If the VA denied your disability claim, you are certainly not alone. Largely for financial reasons, Claims Examiners deny about a third of the applications they review. There is only so much money to go around, and every dime paid out takes money away from the bureaucratic machine. Fundamentally, you have two choices in this situation: accept the result or work to change it.
Usually, that second alternative is the best one, especially since most of the aforementioned claims denials are clearly erroneous. Essentially, claims examiners hope the psychological blow of a denial is enough to deter future action. These bureaucrats do not count on assistance from a good veterans disability attorney.
Why Was My VA Disability Claim Denied?
Understanding the basis for your denial is the key to reversing the decision. As mentioned, most denials are clearly erroneous. These adverse decisions are often easy to deal with. If the problem is a lack of evidence or some other substantive deficiency, then these issues can be dealt with, as well. Many first-time denials cite the following problems:
No Diagnosis: Some veterans submit proof of exposure, but not proof of an exposure-related disability. Agent Orange is a good example. Congress recently made it easier for Vietnam-era veterans to receive Agent Orange disability benefits, but they must do more than prove exposure. They must also prove they have a disability as a result of that exposure. For example, Diabetes Mellitus Type 2.
No In-Service Evidence: Other claims have the opposite problem. The veteran has a disability, like PTSD, but there is no evidence that the Post Traumatic Stress Disorder is somehow rooted in the veteran’s service record. Stressor events (specific, documented incidents that occurred during deployment) usually fix this problem.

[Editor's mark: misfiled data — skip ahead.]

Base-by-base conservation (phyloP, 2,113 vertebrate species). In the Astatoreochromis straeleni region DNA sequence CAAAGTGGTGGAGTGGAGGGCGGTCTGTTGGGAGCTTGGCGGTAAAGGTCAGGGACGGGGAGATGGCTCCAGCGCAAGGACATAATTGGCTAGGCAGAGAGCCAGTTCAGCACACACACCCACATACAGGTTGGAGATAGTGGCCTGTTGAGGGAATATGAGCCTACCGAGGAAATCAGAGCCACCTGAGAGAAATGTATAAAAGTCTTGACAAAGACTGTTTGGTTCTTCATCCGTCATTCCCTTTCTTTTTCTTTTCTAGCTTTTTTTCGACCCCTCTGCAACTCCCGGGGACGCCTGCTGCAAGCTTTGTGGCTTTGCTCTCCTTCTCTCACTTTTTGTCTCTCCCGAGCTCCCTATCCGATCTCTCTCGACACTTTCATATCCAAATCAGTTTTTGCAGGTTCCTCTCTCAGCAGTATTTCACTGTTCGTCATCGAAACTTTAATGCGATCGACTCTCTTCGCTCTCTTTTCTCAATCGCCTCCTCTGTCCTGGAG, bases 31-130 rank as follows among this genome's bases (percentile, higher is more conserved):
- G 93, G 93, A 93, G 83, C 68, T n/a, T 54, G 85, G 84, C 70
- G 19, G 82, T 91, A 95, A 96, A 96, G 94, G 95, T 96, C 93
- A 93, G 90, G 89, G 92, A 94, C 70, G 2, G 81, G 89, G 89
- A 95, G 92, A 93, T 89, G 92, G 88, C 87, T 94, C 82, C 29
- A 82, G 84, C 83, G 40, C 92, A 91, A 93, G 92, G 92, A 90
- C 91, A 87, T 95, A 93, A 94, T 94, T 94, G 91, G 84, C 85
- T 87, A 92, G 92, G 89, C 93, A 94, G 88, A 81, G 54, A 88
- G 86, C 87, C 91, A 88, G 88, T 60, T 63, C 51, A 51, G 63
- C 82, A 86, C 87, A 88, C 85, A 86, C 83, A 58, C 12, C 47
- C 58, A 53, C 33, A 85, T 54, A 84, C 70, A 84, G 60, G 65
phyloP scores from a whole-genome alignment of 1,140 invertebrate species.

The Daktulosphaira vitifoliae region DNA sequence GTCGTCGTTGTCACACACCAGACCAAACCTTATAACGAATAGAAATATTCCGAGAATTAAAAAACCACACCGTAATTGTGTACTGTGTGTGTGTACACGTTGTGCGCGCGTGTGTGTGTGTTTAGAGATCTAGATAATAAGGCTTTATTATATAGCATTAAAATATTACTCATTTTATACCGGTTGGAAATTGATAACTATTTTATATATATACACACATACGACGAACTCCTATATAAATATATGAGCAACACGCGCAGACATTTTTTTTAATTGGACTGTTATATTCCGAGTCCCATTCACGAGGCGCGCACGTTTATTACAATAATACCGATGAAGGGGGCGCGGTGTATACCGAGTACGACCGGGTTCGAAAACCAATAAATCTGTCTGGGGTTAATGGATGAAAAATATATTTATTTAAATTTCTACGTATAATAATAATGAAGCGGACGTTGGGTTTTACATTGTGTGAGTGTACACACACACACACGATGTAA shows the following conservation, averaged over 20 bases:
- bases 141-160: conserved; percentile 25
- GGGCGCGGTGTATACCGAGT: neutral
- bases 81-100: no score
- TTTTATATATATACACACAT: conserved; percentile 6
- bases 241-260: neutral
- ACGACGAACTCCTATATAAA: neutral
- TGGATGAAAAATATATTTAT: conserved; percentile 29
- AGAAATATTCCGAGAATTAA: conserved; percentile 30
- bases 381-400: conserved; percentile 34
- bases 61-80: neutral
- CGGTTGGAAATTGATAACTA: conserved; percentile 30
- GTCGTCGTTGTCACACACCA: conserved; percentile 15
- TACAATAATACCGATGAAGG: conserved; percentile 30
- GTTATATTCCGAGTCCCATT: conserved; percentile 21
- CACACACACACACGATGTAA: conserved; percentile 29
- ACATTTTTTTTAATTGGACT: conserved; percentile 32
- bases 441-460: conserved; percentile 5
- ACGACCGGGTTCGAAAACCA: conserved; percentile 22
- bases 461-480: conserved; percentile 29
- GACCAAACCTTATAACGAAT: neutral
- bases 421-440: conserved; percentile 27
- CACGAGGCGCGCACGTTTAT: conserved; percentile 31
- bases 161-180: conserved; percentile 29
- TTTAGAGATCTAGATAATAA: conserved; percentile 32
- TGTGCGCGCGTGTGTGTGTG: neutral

No Nexus: This final area is a combination of the previous two issues. There are a disability and a service trigger, but there is no connection between the two. This connection need not be direct or cause and effect. Any relationship suffices. Often, this evidence comes from the C&P exam results or from an independent medical exam.
On a related note, failure to attend a C&P exam is one of the most frequent causes of disability review denials. Frequently, the veteran did not attend the C&P exam because s/he did not know about it. Other times, the veteran was physically unable to attend the exam. Most disabled veterans have problems getting from point A to point B and being at certain places at certain times.
What Should I do Next?
The 2017 Veterans Appeals Improvement and Modernization Act substantially changed the way veterans respond to claims denials. Now that this law is fully implemented, veterans have more choices in how to proceed.
Erroneous denials usually end up on the Higher Level Review track. Veterans cannot introduce new evidence in support of their claims. HLR is simply a second look. Generally, this process is much faster than the old appeals process. If the decision is unfavorable, veterans can still pursue other options.
Nexus denials and other lack of evidence denials often merit Supplemental Claims. Veterans may submit new evidence in support of their claims. The claim will then be readjudicated and a new decision will be issued.
Lastly, you have the option to take your case before a judge at the Board of Veterans Appeals.. A veteran disability attorney can advocate for you most effectively during these reviews.
Contact an Aggressive Attorney
Was your VA disability claim denied? Do not give up. For a free consultation with an experienced veterans disability attorney, contact the Veterans Law Group. We are here to represent disabled veterans nationwide.